Tide Detergent: The Hidden Truth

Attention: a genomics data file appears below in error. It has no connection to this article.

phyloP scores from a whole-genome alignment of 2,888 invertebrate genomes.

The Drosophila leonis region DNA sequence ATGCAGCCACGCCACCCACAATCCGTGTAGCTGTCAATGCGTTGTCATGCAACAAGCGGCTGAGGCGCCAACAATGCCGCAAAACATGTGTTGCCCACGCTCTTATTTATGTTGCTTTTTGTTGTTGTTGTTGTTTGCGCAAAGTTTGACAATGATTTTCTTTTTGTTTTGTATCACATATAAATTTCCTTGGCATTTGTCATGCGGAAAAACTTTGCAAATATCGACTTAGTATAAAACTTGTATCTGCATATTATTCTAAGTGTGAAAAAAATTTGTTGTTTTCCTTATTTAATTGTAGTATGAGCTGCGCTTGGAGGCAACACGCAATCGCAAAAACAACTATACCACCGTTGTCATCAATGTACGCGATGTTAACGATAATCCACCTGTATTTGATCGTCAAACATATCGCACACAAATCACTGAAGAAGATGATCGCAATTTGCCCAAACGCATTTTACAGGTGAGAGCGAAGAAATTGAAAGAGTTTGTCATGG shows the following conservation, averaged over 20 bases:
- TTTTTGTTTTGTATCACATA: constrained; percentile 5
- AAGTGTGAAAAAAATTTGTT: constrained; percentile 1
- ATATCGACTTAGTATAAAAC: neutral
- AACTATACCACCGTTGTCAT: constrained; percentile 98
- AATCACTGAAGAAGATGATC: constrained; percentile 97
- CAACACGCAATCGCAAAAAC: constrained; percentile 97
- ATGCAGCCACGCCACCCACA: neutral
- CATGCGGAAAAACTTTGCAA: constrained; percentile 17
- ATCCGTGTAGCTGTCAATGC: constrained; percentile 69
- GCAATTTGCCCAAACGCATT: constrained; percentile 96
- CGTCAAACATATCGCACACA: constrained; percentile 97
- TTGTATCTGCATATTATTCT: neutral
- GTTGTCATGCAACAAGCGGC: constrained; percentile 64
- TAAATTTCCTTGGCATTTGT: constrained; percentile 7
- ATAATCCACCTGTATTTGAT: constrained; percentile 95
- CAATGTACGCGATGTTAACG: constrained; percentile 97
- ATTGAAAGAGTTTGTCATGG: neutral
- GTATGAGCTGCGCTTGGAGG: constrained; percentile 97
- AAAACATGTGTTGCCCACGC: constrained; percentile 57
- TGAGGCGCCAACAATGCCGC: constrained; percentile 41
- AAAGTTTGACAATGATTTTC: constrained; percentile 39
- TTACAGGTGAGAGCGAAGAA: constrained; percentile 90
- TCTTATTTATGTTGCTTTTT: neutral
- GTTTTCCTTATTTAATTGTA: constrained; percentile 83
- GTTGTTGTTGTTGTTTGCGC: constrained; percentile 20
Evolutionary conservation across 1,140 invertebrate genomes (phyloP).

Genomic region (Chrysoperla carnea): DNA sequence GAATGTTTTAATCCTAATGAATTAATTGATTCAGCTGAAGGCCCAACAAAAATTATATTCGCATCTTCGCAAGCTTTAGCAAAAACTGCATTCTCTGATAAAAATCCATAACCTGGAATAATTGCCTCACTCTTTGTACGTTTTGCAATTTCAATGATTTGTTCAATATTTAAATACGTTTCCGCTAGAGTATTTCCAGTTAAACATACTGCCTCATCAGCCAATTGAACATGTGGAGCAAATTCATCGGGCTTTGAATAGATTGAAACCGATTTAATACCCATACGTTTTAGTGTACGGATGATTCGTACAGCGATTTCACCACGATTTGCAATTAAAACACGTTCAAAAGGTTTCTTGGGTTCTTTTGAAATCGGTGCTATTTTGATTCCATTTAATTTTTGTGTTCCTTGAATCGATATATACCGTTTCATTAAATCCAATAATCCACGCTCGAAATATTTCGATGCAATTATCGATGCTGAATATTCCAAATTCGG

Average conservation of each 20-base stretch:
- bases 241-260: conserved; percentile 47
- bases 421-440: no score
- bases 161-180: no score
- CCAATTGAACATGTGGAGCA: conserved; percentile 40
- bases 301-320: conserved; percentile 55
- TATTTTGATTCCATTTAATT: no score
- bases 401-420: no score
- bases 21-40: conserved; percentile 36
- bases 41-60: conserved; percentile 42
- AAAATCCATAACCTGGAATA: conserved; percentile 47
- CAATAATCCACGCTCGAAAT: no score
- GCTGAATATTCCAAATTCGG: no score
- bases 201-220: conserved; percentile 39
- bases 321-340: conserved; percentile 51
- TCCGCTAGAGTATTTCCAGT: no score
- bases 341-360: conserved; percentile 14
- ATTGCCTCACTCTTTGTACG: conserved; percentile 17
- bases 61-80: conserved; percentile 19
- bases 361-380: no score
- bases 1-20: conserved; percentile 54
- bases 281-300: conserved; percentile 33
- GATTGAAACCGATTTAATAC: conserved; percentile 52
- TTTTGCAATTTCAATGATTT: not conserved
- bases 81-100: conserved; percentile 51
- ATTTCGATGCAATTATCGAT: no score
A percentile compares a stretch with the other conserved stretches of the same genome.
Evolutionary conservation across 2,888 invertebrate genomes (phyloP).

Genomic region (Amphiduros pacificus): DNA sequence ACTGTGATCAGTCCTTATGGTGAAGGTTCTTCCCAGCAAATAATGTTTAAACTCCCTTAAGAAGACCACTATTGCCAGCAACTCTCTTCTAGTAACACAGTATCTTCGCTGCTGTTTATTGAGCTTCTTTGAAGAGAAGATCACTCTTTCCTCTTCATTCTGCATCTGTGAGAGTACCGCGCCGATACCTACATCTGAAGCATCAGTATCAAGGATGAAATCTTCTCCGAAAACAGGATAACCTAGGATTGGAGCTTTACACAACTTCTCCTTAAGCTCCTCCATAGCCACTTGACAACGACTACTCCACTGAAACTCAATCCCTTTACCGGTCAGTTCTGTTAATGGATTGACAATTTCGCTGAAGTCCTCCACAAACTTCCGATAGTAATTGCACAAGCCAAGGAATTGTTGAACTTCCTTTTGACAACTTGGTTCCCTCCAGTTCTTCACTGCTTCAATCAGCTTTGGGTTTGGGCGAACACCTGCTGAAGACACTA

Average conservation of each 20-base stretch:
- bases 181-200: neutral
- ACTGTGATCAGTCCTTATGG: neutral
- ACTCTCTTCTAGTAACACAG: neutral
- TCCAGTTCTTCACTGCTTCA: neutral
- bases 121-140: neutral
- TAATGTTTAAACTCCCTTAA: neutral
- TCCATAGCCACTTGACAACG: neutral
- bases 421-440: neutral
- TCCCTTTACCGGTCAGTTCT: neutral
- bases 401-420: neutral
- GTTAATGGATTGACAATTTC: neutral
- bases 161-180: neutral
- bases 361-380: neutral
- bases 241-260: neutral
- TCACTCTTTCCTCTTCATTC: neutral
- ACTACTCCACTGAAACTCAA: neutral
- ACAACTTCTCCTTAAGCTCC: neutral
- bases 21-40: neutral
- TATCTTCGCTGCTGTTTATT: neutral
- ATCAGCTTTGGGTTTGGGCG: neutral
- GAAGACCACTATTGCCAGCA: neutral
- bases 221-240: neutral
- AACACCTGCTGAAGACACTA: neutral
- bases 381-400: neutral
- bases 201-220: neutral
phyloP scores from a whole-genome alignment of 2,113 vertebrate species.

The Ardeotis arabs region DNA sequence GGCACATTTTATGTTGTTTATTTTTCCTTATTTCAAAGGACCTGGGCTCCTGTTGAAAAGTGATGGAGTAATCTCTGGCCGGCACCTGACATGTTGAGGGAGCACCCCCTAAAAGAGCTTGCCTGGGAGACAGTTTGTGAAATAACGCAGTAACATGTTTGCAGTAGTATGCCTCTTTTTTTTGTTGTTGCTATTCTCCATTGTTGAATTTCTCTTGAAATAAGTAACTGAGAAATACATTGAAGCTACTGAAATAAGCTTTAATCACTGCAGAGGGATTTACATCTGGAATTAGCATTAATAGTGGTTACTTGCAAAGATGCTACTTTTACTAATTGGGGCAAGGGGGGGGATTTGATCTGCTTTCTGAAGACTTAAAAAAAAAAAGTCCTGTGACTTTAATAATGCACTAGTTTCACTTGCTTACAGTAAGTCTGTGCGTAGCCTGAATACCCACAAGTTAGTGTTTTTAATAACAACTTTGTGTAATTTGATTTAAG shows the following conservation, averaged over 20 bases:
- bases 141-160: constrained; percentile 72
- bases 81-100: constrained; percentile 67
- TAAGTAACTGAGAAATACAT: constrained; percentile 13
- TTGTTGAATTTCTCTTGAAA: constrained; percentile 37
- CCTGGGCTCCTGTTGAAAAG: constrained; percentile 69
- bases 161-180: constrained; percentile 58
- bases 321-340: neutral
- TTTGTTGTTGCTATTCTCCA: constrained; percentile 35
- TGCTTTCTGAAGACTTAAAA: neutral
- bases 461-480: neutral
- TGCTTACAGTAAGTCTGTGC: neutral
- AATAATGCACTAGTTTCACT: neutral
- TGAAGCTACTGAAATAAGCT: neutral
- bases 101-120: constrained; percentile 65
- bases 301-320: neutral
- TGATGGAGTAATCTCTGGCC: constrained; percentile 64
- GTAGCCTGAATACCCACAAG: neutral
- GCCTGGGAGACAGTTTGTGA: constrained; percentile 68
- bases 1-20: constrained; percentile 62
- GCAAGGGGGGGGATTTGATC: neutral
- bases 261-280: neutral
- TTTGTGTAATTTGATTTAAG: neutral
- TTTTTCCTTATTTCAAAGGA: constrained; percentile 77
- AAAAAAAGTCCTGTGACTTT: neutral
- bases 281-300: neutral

Tide-brand detergent is owned and produced by the massive American multinational consumer goods company Procter & Gamble. Detergent is a highly processed product, made from the combination of many natural and synthetic materials. Among these products are a host of surfactants made from either petrochemicals (derived from petroleum products) or oleochemicals (derived from plant or animals fats/oils) used to dislodge dirt and oils from clothing. Tide products are manufactured with oleochemicals, derived mainly from palm oil. Palm oil is an inexpensive and versatile vegetable oil used as a derivative for oleochemicals, as well as an ingredient in over 50% of packaged foods, cleaning and personal care products, cosmetics, and is increasingly being used to make biodiesel. Due to its size and international presence, P&G sources its palm oil from a variety of companies. The three largest companies — Musim Mas, Eagle High Plantations (BW), and Kuala Lumpur Kepong Berhad (KLK) — operate mainly in Malaysia and Indonesia and control multiple levels of palm oil production. Once harvested and refined from hundred of locations, large amounts of liquid palm oil is transported across the Atlantic ocean via large shipping vessels to P&G Fabric and Home Care Factories. These factories add the necessary chemicals and ingredients for Tide’s secret recipe, then package the detergent for sale. The most concerning aspect of the commodity supply chain is step one — farming and manufacturing of the raw materials needed to produce palm oil. Palm oil plantations have caused massive deforestation across Indonesia and Malaysia. Furthermore, palm oil operations endanger plant and animal species, encourage child labor and have caused land grab conflicts among palm oil companies and local governments. As with many natural resources, a sustainable initiative known as the Roundtable on Sustainable Palm Oil (RSPO) was developed to encourage sustainable behavior. However, RSPO standards are non-mandatory, and have allowed companies to continue harmful practices while claiming production of ‘sustainable’ commodities. Procter & Gamble is currently a member of this roundtable and reports that its palm oil is sustainable sources. In reality, only about 10% of the palm oil contained in P&G products such as Tide detergent originate from companies ‘reporting’ sustainable practices. As a large, multinational company, P&G must be responsible for setting the standard for natural resource commodities. We as customers are subsequently responsible for understanding and acknowledging the supply chains which provide us with commodity goods.